Sunday, September 02, 2012

Rep Major is exercising a kind of political droit du seigneur

September 2, 2012

From the inbox:

Dead Editor,

The band Ten Years After has a song called “I’d Love To Change The World”. Those words of late have come to sum up my life’s goals, and are why I’m writing you today. They say a picture is worth a thousand words; and in the world of political campaigning, it might as well be ten-thousand.

Picture this: a representative poses with a crowd of smiling onlookers, holding a pair of over-sized scissors that could only be used for one thing—ribbon cutting. Along with kissing babies and shaking hands with service men and women, ribbon cutting ceremonies are fairly run of the mill activities for political officials. Ceremonies such as these provide politicians with the opportunity to get out into the community that they supposedly represent in order to mingle with their constituents—and perhaps more importantly (for some officials), they are wonderful photo ops. Even without any accompanying text, the image of a politician cutting a ribbon practically shouts, “Here I am, doing something important for my community, (re)elect me!”

Of course, it helps if the politician present has had some hand in bringing about the event that warrants a ribbon cutting ceremony in the first place. However, Representative Sandra Major recently posed with a group of community members in order to officiate over the ribbon cutting ceremony for the Prompton Dam in Wayne County—a dam that was originally funded by stimulus dollars, which were brought to PA thanks to President Obama and former Congressman Chris Carney.
Representative Major herself, however, had no part in the funding nor the building of the dam. It seems as though she was exercising a kind of political droit du seigneur—or the “right of the lord,” (which some of you might remember from the classic Braveheart) that allowed a feudal lord to ‘take’ a woman on her wedding night. Only in Representative Major’s droit du representative, she seems to believe that as long as something happens in her district, she can ride up and take the credit for it.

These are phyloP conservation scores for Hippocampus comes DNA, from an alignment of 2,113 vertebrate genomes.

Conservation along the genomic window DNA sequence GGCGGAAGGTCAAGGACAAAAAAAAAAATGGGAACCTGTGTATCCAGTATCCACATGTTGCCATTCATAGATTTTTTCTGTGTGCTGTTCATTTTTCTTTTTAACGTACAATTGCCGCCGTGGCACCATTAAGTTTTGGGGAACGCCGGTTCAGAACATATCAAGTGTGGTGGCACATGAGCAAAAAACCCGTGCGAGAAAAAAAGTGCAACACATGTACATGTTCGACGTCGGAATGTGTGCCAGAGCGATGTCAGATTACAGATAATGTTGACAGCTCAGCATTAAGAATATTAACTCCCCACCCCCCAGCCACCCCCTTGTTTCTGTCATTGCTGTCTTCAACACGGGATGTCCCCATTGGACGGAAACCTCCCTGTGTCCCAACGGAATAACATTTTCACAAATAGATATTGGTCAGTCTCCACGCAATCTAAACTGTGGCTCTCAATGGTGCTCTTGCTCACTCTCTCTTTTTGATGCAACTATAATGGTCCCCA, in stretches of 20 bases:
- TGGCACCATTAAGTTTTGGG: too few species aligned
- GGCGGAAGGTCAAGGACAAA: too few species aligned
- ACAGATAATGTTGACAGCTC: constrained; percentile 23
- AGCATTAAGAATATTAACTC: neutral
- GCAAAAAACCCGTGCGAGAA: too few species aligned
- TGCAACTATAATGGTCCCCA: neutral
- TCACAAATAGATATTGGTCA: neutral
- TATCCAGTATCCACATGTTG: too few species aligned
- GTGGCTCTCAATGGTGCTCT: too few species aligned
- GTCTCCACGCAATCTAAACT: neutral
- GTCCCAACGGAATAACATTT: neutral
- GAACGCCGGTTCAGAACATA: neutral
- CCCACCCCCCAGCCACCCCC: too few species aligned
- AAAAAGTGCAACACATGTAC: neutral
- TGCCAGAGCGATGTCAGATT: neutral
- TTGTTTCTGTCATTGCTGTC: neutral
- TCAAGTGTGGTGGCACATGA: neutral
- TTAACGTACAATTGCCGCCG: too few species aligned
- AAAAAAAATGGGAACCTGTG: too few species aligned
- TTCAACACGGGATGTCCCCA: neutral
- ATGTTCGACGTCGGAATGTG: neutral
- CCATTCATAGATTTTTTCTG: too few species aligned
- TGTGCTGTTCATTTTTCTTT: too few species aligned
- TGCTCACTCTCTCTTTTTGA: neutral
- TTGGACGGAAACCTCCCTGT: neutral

Unfortunately, this is not the first time that Representative Major has posed for photos that seem inauthentic and problematic, once you look past the veneer of a forced smile or a large pair of scissors. In February of this year, the Independent Weekender printed a picture of Representative Major posing with some local schoolchildren at Elk Lake Elementary School for the Read Across America initiative. The image of a politician, advanced in her career, passing on a love of learning to the younger generation would be almost sweet, were it not for the fact that Representative Major has repeatedly supported Governor Corbett’s cuts to public education—cuts that undoubtedly impacted students at Elk Lake and elsewhere in the 111th distract. Though this is just one example of Representative Major trying to garner good PR from a community event that she did not help to generate, it reflects a trend in her campaigning tactics.

Truly, a picture is worth a thousand (or ten thousand) words, but there are times when we need to look past the surface in order to find out what those words actually are. And at the end of the day, isn’t the truth worth infinitely more?

Personally, I do not want to be represented by someone who feels comfortable taking credit for another’s work or posing with students whose lives will be negatively affected by budget cuts that she supported. I think it’s time for my friends in the 111th district to elect a representative who will do more for his district than pose for convenient photo ops, who will not only stand next to a community structure, but also bring in the funding that could make such a structure possible. It’s time for a change. I strongly urge the citizens of the 111th district to send Jeffery Dahlander to Harrisburg. 


Thomas R. Charles
Dimock, Pennsylvania


Aggie95 said...

I can understand why the TEACHERS UNIONS are upset their jobs programs have been curtailed .... ya notice I said TEACHERS UNIONS not childrens unions